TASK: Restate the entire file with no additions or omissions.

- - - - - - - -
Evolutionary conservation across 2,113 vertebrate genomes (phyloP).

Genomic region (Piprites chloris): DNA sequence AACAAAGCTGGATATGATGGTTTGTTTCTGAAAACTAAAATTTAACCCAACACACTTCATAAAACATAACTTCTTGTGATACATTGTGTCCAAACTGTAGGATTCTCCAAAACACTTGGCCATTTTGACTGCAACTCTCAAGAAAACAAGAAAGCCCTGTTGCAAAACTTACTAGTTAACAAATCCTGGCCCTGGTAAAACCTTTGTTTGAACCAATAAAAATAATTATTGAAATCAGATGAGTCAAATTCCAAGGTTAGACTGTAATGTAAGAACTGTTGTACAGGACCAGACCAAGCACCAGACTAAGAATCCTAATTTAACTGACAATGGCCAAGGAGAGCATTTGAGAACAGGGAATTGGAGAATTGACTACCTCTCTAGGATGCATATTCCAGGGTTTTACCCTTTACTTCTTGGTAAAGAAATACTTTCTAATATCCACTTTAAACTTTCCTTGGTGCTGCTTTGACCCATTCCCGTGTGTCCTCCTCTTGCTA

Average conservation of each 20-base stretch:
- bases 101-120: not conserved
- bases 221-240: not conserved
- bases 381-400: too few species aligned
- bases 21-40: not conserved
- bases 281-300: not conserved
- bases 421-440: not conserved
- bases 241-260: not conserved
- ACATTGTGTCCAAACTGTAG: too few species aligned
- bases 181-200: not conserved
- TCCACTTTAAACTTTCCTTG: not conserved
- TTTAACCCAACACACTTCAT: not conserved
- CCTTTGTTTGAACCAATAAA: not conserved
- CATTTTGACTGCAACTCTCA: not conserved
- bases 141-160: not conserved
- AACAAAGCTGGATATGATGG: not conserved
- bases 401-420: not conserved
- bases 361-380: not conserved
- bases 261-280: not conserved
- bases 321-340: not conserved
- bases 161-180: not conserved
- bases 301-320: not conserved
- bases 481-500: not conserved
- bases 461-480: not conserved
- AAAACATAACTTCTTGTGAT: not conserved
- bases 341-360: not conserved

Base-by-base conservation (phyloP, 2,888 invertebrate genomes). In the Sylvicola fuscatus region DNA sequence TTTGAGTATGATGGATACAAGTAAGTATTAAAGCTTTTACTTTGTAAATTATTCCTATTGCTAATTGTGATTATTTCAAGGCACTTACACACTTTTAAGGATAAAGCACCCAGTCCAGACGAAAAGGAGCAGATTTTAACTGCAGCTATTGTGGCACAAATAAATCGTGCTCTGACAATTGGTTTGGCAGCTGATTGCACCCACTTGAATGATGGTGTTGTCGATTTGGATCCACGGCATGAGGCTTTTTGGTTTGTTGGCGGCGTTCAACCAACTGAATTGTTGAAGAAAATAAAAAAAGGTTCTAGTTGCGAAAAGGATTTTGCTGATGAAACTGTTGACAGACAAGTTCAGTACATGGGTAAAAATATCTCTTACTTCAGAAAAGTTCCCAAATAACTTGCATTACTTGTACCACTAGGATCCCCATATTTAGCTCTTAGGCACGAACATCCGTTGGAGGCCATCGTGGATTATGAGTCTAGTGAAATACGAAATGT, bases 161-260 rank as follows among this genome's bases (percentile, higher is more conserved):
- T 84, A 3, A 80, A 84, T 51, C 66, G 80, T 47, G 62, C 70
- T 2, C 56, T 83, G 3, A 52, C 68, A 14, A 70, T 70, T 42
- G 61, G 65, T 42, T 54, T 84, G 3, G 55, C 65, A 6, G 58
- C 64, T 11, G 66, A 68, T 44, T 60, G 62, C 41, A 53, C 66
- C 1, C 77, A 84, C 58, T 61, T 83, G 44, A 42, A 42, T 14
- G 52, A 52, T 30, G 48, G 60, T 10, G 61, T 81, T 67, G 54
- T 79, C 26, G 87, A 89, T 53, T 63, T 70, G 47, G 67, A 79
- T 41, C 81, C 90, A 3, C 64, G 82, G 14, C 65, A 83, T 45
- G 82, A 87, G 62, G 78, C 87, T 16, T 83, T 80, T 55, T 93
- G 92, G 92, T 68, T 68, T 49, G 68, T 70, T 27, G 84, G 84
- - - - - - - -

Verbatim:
Evolutionary conservation across 2,113 vertebrate genomes (phyloP).

Genomic region (Piprites chloris): DNA sequence AACAAAGCTGGATATGATGGTTTGTTTCTGAAAACTAAAATTTAACCCAACACACTTCATAAAACATAACTTCTTGTGATACATTGTGTCCAAACTGTAGGATTCTCCAAAACACTTGGCCATTTTGACTGCAACTCTCAAGAAAACAAGAAAGCCCTGTTGCAAAACTTACTAGTTAACAAATCCTGGCCCTGGTAAAACCTTTGTTTGAACCAATAAAAATAATTATTGAAATCAGATGAGTCAAATTCCAAGGTTAGACTGTAATGTAAGAACTGTTGTACAGGACCAGACCAAGCACCAGACTAAGAATCCTAATTTAACTGACAATGGCCAAGGAGAGCATTTGAGAACAGGGAATTGGAGAATTGACTACCTCTCTAGGATGCATATTCCAGGGTTTTACCCTTTACTTCTTGGTAAAGAAATACTTTCTAATATCCACTTTAAACTTTCCTTGGTGCTGCTTTGACCCATTCCCGTGTGTCCTCCTCTTGCTA

Average conservation of each 20-base stretch:
- bases 101-120: not conserved
- bases 221-240: not conserved
- bases 381-400: too few species aligned
- bases 21-40: not conserved
- bases 281-300: not conserved
- bases 421-440: not conserved
- bases 241-260: not conserved
- ACATTGTGTCCAAACTGTAG: too few species aligned
- bases 181-200: not conserved
- TCCACTTTAAACTTTCCTTG: not conserved
- TTTAACCCAACACACTTCAT: not conserved
- CCTTTGTTTGAACCAATAAA: not conserved
- CATTTTGACTGCAACTCTCA: not conserved
- bases 141-160: not conserved
- AACAAAGCTGGATATGATGG: not conserved
- bases 401-420: not conserved
- bases 361-380: not conserved
- bases 261-280: not conserved
- bases 321-340: not conserved
- bases 161-180: not conserved
- bases 301-320: not conserved
- bases 481-500: not conserved
- bases 461-480: not conserved
- AAAACATAACTTCTTGTGAT: not conserved
- bases 341-360: not conserved

Base-by-base conservation (phyloP, 2,888 invertebrate genomes). In the Sylvicola fuscatus region DNA sequence TTTGAGTATGATGGATACAAGTAAGTATTAAAGCTTTTACTTTGTAAATTATTCCTATTGCTAATTGTGATTATTTCAAGGCACTTACACACTTTTAAGGATAAAGCACCCAGTCCAGACGAAAAGGAGCAGATTTTAACTGCAGCTATTGTGGCACAAATAAATCGTGCTCTGACAATTGGTTTGGCAGCTGATTGCACCCACTTGAATGATGGTGTTGTCGATTTGGATCCACGGCATGAGGCTTTTTGGTTTGTTGGCGGCGTTCAACCAACTGAATTGTTGAAGAAAATAAAAAAAGGTTCTAGTTGCGAAAAGGATTTTGCTGATGAAACTGTTGACAGACAAGTTCAGTACATGGGTAAAAATATCTCTTACTTCAGAAAAGTTCCCAAATAACTTGCATTACTTGTACCACTAGGATCCCCATATTTAGCTCTTAGGCACGAACATCCGTTGGAGGCCATCGTGGATTATGAGTCTAGTGAAATACGAAATGT, bases 161-260 rank as follows among this genome's bases (percentile, higher is more conserved):
- T 84, A 3, A 80, A 84, T 51, C 66, G 80, T 47, G 62, C 70
- T 2, C 56, T 83, G 3, A 52, C 68, A 14, A 70, T 70, T 42
- G 61, G 65, T 42, T 54, T 84, G 3, G 55, C 65, A 6, G 58
- C 64, T 11, G 66, A 68, T 44, T 60, G 62, C 41, A 53, C 66
- C 1, C 77, A 84, C 58, T 61, T 83, G 44, A 42, A 42, T 14
- G 52, A 52, T 30, G 48, G 60, T 10, G 61, T 81, T 67, G 54
- T 79, C 26, G 87, A 89, T 53, T 63, T 70, G 47, G 67, A 79
- T 41, C 81, C 90, A 3, C 64, G 82, G 14, C 65, A 83, T 45
- G 82, A 87, G 62, G 78, C 87, T 16, T 83, T 80, T 55, T 93
- G 92, G 92, T 68, T 68, T 49, G 68, T 70, T 27, G 84, G 84